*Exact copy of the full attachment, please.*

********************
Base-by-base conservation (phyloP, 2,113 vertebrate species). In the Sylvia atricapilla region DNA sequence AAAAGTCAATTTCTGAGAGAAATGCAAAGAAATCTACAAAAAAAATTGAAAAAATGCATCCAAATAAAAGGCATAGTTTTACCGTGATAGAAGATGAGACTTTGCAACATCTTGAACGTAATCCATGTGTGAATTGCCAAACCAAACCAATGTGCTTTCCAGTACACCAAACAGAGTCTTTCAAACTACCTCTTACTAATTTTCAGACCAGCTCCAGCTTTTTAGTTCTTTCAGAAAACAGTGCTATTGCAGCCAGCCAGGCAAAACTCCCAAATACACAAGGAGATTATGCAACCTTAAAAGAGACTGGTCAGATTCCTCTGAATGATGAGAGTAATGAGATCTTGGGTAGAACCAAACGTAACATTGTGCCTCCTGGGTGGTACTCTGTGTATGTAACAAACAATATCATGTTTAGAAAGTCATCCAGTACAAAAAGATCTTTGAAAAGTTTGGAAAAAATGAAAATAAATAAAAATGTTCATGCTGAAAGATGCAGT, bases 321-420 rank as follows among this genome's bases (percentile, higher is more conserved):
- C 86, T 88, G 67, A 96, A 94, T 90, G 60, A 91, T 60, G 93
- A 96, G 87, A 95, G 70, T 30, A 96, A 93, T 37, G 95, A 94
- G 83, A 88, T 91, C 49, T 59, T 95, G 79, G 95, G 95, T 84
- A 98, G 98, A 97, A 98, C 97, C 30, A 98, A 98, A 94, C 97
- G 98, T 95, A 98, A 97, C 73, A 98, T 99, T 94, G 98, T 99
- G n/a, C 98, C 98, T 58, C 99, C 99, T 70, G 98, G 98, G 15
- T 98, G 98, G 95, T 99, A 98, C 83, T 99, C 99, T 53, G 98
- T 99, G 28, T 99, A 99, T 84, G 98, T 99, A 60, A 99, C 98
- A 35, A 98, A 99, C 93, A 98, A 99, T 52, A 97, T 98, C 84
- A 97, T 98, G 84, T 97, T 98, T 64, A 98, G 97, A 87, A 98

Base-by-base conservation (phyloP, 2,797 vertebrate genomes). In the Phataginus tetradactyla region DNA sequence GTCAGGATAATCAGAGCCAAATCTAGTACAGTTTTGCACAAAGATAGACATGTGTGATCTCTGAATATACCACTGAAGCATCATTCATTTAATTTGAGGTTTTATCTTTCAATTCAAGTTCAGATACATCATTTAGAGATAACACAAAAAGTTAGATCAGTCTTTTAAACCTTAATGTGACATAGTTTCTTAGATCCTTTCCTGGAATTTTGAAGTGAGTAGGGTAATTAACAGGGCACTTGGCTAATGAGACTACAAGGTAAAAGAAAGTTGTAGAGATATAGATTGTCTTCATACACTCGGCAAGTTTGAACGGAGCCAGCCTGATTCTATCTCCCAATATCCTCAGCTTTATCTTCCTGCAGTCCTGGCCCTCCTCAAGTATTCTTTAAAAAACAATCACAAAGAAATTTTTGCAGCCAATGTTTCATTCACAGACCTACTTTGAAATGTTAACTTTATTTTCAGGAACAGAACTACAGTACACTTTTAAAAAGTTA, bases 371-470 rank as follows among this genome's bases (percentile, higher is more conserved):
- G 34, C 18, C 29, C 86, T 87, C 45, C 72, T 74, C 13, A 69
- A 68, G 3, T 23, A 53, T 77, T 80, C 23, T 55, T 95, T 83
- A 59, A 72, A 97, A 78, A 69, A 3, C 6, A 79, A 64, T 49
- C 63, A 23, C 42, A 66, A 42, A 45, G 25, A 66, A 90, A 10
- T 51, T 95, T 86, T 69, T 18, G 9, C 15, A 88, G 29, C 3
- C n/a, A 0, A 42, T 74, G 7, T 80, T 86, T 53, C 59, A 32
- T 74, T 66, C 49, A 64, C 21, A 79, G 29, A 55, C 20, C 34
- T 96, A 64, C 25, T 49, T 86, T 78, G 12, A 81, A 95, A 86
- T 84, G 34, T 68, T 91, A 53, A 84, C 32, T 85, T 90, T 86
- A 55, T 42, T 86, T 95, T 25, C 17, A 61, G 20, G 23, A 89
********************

Base-by-base conservation (phyloP, 2,113 vertebrate species). In the Sylvia atricapilla region DNA sequence AAAAGTCAATTTCTGAGAGAAATGCAAAGAAATCTACAAAAAAAATTGAAAAAATGCATCCAAATAAAAGGCATAGTTTTACCGTGATAGAAGATGAGACTTTGCAACATCTTGAACGTAATCCATGTGTGAATTGCCAAACCAAACCAATGTGCTTTCCAGTACACCAAACAGAGTCTTTCAAACTACCTCTTACTAATTTTCAGACCAGCTCCAGCTTTTTAGTTCTTTCAGAAAACAGTGCTATTGCAGCCAGCCAGGCAAAACTCCCAAATACACAAGGAGATTATGCAACCTTAAAAGAGACTGGTCAGATTCCTCTGAATGATGAGAGTAATGAGATCTTGGGTAGAACCAAACGTAACATTGTGCCTCCTGGGTGGTACTCTGTGTATGTAACAAACAATATCATGTTTAGAAAGTCATCCAGTACAAAAAGATCTTTGAAAAGTTTGGAAAAAATGAAAATAAATAAAAATGTTCATGCTGAAAGATGCAGT, bases 321-420 rank as follows among this genome's bases (percentile, higher is more conserved):
- C 86, T 88, G 67, A 96, A 94, T 90, G 60, A 91, T 60, G 93
- A 96, G 87, A 95, G 70, T 30, A 96, A 93, T 37, G 95, A 94
- G 83, A 88, T 91, C 49, T 59, T 95, G 79, G 95, G 95, T 84
- A 98, G 98, A 97, A 98, C 97, C 30, A 98, A 98, A 94, C 97
- G 98, T 95, A 98, A 97, C 73, A 98, T 99, T 94, G 98, T 99
- G n/a, C 98, C 98, T 58, C 99, C 99, T 70, G 98, G 98, G 15
- T 98, G 98, G 95, T 99, A 98, C 83, T 99, C 99, T 53, G 98
- T 99, G 28, T 99, A 99, T 84, G 98, T 99, A 60, A 99, C 98
- A 35, A 98, A 99, C 93, A 98, A 99, T 52, A 97, T 98, C 84
- A 97, T 98, G 84, T 97, T 98, T 64, A 98, G 97, A 87, A 98

Base-by-base conservation (phyloP, 2,797 vertebrate genomes). In the Phataginus tetradactyla region DNA sequence GTCAGGATAATCAGAGCCAAATCTAGTACAGTTTTGCACAAAGATAGACATGTGTGATCTCTGAATATACCACTGAAGCATCATTCATTTAATTTGAGGTTTTATCTTTCAATTCAAGTTCAGATACATCATTTAGAGATAACACAAAAAGTTAGATCAGTCTTTTAAACCTTAATGTGACATAGTTTCTTAGATCCTTTCCTGGAATTTTGAAGTGAGTAGGGTAATTAACAGGGCACTTGGCTAATGAGACTACAAGGTAAAAGAAAGTTGTAGAGATATAGATTGTCTTCATACACTCGGCAAGTTTGAACGGAGCCAGCCTGATTCTATCTCCCAATATCCTCAGCTTTATCTTCCTGCAGTCCTGGCCCTCCTCAAGTATTCTTTAAAAAACAATCACAAAGAAATTTTTGCAGCCAATGTTTCATTCACAGACCTACTTTGAAATGTTAACTTTATTTTCAGGAACAGAACTACAGTACACTTTTAAAAAGTTA, bases 371-470 rank as follows among this genome's bases (percentile, higher is more conserved):
- G 34, C 18, C 29, C 86, T 87, C 45, C 72, T 74, C 13, A 69
- A 68, G 3, T 23, A 53, T 77, T 80, C 23, T 55, T 95, T 83
- A 59, A 72, A 97, A 78, A 69, A 3, C 6, A 79, A 64, T 49
- C 63, A 23, C 42, A 66, A 42, A 45, G 25, A 66, A 90, A 10
- T 51, T 95, T 86, T 69, T 18, G 9, C 15, A 88, G 29, C 3
- C n/a, A 0, A 42, T 74, G 7, T 80, T 86, T 53, C 59, A 32
- T 74, T 66, C 49, A 64, C 21, A 79, G 29, A 55, C 20, C 34
- T 96, A 64, C 25, T 49, T 86, T 78, G 12, A 81, A 95, A 86
- T 84, G 34, T 68, T 91, A 53, A 84, C 32, T 85, T 90, T 86
- A 55, T 42, T 86, T 95, T 25, C 17, A 61, G 20, G 23, A 89